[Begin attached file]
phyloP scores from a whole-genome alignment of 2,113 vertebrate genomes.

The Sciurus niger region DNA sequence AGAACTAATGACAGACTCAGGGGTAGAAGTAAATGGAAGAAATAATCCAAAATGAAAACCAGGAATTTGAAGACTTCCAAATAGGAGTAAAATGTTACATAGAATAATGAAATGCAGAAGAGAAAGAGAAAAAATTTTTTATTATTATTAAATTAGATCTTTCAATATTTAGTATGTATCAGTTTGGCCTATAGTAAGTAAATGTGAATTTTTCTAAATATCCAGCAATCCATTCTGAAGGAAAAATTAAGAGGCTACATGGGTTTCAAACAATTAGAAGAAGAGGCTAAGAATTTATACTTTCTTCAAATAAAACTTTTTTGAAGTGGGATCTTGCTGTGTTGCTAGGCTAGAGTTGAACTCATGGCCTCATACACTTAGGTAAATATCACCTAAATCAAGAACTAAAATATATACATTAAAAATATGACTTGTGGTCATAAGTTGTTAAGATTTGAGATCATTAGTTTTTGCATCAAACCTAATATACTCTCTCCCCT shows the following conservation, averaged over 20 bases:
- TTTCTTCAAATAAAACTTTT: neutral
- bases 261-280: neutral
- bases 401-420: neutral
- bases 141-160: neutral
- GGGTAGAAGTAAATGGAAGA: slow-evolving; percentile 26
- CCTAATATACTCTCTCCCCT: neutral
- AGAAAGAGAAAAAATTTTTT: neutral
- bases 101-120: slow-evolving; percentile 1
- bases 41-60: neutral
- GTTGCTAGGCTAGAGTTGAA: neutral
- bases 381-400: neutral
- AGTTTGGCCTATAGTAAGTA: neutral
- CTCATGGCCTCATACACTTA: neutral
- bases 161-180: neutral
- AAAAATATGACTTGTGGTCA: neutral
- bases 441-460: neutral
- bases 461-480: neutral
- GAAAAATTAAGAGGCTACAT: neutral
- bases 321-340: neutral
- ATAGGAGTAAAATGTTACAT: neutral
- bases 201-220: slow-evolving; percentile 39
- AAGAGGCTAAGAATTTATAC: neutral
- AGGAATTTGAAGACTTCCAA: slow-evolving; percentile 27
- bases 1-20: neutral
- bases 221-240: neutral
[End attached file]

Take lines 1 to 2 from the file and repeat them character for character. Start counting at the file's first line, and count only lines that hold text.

phyloP scores from a whole-genome alignment of 2,113 vertebrate genomes.

The Sciurus niger region DNA sequence AGAACTAATGACAGACTCAGGGGTAGAAGTAAATGGAAGAAATAATCCAAAATGAAAACCAGGAATTTGAAGACTTCCAAATAGGAGTAAAATGTTACATAGAATAATGAAATGCAGAAGAGAAAGAGAAAAAATTTTTTATTATTATTAAATTAGATCTTTCAATATTTAGTATGTATCAGTTTGGCCTATAGTAAGTAAATGTGAATTTTTCTAAATATCCAGCAATCCATTCTGAAGGAAAAATTAAGAGGCTACATGGGTTTCAAACAATTAGAAGAAGAGGCTAAGAATTTATACTTTCTTCAAATAAAACTTTTTTGAAGTGGGATCTTGCTGTGTTGCTAGGCTAGAGTTGAACTCATGGCCTCATACACTTAGGTAAATATCACCTAAATCAAGAACTAAAATATATACATTAAAAATATGACTTGTGGTCATAAGTTGTTAAGATTTGAGATCATTAGTTTTTGCATCAAACCTAATATACTCTCTCCCCT shows the following conservation, averaged over 20 bases: